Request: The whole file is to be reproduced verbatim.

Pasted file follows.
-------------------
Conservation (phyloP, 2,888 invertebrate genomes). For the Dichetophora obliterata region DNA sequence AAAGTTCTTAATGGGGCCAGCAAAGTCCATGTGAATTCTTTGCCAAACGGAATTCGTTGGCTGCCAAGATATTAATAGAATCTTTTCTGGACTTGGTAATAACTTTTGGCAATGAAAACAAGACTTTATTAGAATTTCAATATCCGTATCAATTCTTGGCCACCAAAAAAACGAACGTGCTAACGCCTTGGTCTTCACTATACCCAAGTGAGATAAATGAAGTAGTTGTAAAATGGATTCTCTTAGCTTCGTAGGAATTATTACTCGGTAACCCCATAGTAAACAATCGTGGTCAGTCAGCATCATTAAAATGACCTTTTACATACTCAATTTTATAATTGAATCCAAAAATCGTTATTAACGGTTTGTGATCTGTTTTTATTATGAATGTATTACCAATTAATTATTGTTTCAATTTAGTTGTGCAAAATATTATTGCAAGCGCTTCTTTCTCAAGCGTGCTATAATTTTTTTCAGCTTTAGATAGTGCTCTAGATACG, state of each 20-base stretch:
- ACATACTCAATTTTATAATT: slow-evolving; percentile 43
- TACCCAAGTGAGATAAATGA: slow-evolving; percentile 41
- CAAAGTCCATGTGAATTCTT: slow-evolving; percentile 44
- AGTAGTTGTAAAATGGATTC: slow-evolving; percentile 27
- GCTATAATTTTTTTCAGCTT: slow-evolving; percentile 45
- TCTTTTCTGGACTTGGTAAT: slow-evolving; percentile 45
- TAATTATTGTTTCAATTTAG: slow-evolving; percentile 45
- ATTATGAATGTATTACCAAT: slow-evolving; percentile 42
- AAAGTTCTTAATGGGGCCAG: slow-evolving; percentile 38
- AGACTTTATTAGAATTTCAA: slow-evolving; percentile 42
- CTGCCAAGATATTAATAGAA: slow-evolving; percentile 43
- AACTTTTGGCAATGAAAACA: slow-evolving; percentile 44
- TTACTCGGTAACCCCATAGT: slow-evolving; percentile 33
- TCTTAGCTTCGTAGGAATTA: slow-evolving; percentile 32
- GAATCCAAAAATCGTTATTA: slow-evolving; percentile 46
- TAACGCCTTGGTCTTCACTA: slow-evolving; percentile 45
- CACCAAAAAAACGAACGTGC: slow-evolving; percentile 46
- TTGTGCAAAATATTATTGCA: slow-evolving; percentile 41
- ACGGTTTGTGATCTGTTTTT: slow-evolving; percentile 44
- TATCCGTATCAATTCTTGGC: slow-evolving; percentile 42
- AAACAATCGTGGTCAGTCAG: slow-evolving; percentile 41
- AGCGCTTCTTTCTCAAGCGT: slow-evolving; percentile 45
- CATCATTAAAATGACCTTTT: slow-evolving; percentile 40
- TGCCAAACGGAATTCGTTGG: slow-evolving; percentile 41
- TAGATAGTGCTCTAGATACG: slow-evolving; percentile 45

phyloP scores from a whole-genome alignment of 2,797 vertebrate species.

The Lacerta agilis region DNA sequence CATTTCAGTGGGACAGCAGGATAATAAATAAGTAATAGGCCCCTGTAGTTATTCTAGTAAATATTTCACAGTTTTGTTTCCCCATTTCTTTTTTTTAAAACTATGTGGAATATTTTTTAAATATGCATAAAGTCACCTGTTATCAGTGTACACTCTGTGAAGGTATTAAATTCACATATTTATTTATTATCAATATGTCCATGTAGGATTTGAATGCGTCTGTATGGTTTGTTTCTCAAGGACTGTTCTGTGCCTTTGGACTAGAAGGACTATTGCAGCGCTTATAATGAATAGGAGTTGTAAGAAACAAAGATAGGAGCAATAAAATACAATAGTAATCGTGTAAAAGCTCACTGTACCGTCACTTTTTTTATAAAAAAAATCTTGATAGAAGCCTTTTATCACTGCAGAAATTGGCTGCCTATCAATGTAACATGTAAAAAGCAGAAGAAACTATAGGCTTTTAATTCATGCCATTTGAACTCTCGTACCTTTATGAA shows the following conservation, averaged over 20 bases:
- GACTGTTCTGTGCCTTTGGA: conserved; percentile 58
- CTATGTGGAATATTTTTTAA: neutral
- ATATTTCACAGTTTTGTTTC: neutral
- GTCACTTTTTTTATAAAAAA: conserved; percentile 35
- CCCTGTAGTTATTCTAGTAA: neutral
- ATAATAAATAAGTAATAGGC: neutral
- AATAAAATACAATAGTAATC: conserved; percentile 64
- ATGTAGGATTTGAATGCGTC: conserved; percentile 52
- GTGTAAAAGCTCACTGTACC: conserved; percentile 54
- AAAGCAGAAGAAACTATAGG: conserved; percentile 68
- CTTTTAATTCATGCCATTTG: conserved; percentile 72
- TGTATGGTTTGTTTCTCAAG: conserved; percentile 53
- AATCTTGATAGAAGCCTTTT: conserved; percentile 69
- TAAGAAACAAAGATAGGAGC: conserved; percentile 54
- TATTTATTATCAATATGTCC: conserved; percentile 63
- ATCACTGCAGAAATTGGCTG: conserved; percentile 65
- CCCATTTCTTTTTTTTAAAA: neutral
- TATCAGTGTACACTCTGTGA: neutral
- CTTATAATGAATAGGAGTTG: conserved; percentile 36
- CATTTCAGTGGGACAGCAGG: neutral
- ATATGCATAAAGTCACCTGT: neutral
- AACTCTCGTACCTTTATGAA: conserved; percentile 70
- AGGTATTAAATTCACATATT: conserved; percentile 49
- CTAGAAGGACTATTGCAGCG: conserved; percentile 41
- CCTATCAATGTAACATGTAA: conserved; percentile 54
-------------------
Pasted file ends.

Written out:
Conservation (phyloP, 2,888 invertebrate genomes). For the Dichetophora obliterata region DNA sequence AAAGTTCTTAATGGGGCCAGCAAAGTCCATGTGAATTCTTTGCCAAACGGAATTCGTTGGCTGCCAAGATATTAATAGAATCTTTTCTGGACTTGGTAATAACTTTTGGCAATGAAAACAAGACTTTATTAGAATTTCAATATCCGTATCAATTCTTGGCCACCAAAAAAACGAACGTGCTAACGCCTTGGTCTTCACTATACCCAAGTGAGATAAATGAAGTAGTTGTAAAATGGATTCTCTTAGCTTCGTAGGAATTATTACTCGGTAACCCCATAGTAAACAATCGTGGTCAGTCAGCATCATTAAAATGACCTTTTACATACTCAATTTTATAATTGAATCCAAAAATCGTTATTAACGGTTTGTGATCTGTTTTTATTATGAATGTATTACCAATTAATTATTGTTTCAATTTAGTTGTGCAAAATATTATTGCAAGCGCTTCTTTCTCAAGCGTGCTATAATTTTTTTCAGCTTTAGATAGTGCTCTAGATACG, state of each 20-base stretch:
- ACATACTCAATTTTATAATT: slow-evolving; percentile 43
- TACCCAAGTGAGATAAATGA: slow-evolving; percentile 41
- CAAAGTCCATGTGAATTCTT: slow-evolving; percentile 44
- AGTAGTTGTAAAATGGATTC: slow-evolving; percentile 27
- GCTATAATTTTTTTCAGCTT: slow-evolving; percentile 45
- TCTTTTCTGGACTTGGTAAT: slow-evolving; percentile 45
- TAATTATTGTTTCAATTTAG: slow-evolving; percentile 45
- ATTATGAATGTATTACCAAT: slow-evolving; percentile 42
- AAAGTTCTTAATGGGGCCAG: slow-evolving; percentile 38
- AGACTTTATTAGAATTTCAA: slow-evolving; percentile 42
- CTGCCAAGATATTAATAGAA: slow-evolving; percentile 43
- AACTTTTGGCAATGAAAACA: slow-evolving; percentile 44
- TTACTCGGTAACCCCATAGT: slow-evolving; percentile 33
- TCTTAGCTTCGTAGGAATTA: slow-evolving; percentile 32
- GAATCCAAAAATCGTTATTA: slow-evolving; percentile 46
- TAACGCCTTGGTCTTCACTA: slow-evolving; percentile 45
- CACCAAAAAAACGAACGTGC: slow-evolving; percentile 46
- TTGTGCAAAATATTATTGCA: slow-evolving; percentile 41
- ACGGTTTGTGATCTGTTTTT: slow-evolving; percentile 44
- TATCCGTATCAATTCTTGGC: slow-evolving; percentile 42
- AAACAATCGTGGTCAGTCAG: slow-evolving; percentile 41
- AGCGCTTCTTTCTCAAGCGT: slow-evolving; percentile 45
- CATCATTAAAATGACCTTTT: slow-evolving; percentile 40
- TGCCAAACGGAATTCGTTGG: slow-evolving; percentile 41
- TAGATAGTGCTCTAGATACG: slow-evolving; percentile 45

phyloP scores from a whole-genome alignment of 2,797 vertebrate species.

The Lacerta agilis region DNA sequence CATTTCAGTGGGACAGCAGGATAATAAATAAGTAATAGGCCCCTGTAGTTATTCTAGTAAATATTTCACAGTTTTGTTTCCCCATTTCTTTTTTTTAAAACTATGTGGAATATTTTTTAAATATGCATAAAGTCACCTGTTATCAGTGTACACTCTGTGAAGGTATTAAATTCACATATTTATTTATTATCAATATGTCCATGTAGGATTTGAATGCGTCTGTATGGTTTGTTTCTCAAGGACTGTTCTGTGCCTTTGGACTAGAAGGACTATTGCAGCGCTTATAATGAATAGGAGTTGTAAGAAACAAAGATAGGAGCAATAAAATACAATAGTAATCGTGTAAAAGCTCACTGTACCGTCACTTTTTTTATAAAAAAAATCTTGATAGAAGCCTTTTATCACTGCAGAAATTGGCTGCCTATCAATGTAACATGTAAAAAGCAGAAGAAACTATAGGCTTTTAATTCATGCCATTTGAACTCTCGTACCTTTATGAA shows the following conservation, averaged over 20 bases:
- GACTGTTCTGTGCCTTTGGA: conserved; percentile 58
- CTATGTGGAATATTTTTTAA: neutral
- ATATTTCACAGTTTTGTTTC: neutral
- GTCACTTTTTTTATAAAAAA: conserved; percentile 35
- CCCTGTAGTTATTCTAGTAA: neutral
- ATAATAAATAAGTAATAGGC: neutral
- AATAAAATACAATAGTAATC: conserved; percentile 64
- ATGTAGGATTTGAATGCGTC: conserved; percentile 52
- GTGTAAAAGCTCACTGTACC: conserved; percentile 54
- AAAGCAGAAGAAACTATAGG: conserved; percentile 68
- CTTTTAATTCATGCCATTTG: conserved; percentile 72
- TGTATGGTTTGTTTCTCAAG: conserved; percentile 53
- AATCTTGATAGAAGCCTTTT: conserved; percentile 69
- TAAGAAACAAAGATAGGAGC: conserved; percentile 54
- TATTTATTATCAATATGTCC: conserved; percentile 63
- ATCACTGCAGAAATTGGCTG: conserved; percentile 65
- CCCATTTCTTTTTTTTAAAA: neutral
- TATCAGTGTACACTCTGTGA: neutral
- CTTATAATGAATAGGAGTTG: conserved; percentile 36
- CATTTCAGTGGGACAGCAGG: neutral
- ATATGCATAAAGTCACCTGT: neutral
- AACTCTCGTACCTTTATGAA: conserved; percentile 70
- AGGTATTAAATTCACATATT: conserved; percentile 49
- CTAGAAGGACTATTGCAGCG: conserved; percentile 41
- CCTATCAATGTAACATGTAA: conserved; percentile 54